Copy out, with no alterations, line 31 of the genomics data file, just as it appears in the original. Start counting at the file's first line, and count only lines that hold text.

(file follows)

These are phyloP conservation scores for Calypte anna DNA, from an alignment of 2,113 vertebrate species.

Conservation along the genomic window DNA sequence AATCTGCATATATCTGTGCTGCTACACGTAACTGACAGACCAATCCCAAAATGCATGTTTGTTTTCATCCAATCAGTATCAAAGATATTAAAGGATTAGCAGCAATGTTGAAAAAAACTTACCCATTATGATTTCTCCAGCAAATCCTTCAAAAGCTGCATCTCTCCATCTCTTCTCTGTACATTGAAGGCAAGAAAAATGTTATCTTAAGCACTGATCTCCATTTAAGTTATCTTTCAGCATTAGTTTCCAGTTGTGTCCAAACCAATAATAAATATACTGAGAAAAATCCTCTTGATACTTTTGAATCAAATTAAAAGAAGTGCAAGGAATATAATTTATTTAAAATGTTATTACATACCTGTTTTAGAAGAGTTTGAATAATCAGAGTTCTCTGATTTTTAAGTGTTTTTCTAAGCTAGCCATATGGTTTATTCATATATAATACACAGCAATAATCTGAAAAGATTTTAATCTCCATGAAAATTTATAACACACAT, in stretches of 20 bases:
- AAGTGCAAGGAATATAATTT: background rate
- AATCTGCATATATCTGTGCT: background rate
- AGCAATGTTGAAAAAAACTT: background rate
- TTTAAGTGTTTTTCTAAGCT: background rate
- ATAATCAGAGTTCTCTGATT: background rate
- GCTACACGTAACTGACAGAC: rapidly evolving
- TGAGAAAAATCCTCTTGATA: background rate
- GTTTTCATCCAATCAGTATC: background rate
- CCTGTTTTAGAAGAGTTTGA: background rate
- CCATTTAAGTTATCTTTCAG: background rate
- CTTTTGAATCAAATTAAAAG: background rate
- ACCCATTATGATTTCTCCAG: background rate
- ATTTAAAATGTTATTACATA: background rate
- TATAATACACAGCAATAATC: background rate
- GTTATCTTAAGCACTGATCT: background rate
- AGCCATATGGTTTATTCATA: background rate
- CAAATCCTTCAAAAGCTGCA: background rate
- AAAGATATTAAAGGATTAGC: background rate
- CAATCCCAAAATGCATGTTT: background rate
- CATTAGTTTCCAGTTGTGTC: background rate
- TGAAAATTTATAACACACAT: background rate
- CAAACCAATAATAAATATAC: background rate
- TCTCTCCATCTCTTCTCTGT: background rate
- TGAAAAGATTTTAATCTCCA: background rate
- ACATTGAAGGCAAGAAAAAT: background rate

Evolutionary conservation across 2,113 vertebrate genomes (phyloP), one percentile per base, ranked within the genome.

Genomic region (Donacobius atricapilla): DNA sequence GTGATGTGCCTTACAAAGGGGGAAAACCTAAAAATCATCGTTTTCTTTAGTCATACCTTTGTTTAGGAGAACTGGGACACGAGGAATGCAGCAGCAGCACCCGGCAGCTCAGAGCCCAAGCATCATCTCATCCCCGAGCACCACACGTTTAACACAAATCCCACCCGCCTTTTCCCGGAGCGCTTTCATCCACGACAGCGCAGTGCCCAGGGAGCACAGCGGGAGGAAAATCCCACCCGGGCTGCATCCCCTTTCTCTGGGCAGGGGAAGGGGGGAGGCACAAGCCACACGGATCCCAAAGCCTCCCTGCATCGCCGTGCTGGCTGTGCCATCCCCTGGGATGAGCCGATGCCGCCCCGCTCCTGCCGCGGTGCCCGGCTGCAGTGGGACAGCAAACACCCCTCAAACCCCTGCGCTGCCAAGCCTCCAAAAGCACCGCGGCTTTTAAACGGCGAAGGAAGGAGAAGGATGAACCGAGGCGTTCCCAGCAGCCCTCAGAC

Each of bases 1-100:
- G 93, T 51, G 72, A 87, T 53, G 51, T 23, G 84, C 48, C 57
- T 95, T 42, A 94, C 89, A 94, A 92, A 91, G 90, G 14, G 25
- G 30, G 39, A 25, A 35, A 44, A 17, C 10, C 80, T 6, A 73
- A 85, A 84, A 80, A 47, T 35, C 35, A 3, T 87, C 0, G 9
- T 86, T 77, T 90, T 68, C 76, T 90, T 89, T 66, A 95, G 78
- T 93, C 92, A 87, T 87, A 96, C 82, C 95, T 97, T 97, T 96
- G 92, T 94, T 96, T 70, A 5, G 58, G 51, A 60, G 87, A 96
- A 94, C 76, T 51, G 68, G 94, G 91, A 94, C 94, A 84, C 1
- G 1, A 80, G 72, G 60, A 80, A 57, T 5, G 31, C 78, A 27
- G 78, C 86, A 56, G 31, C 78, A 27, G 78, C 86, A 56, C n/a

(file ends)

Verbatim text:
- G 93, T 51, G 72, A 87, T 53, G 51, T 23, G 84, C 48, C 57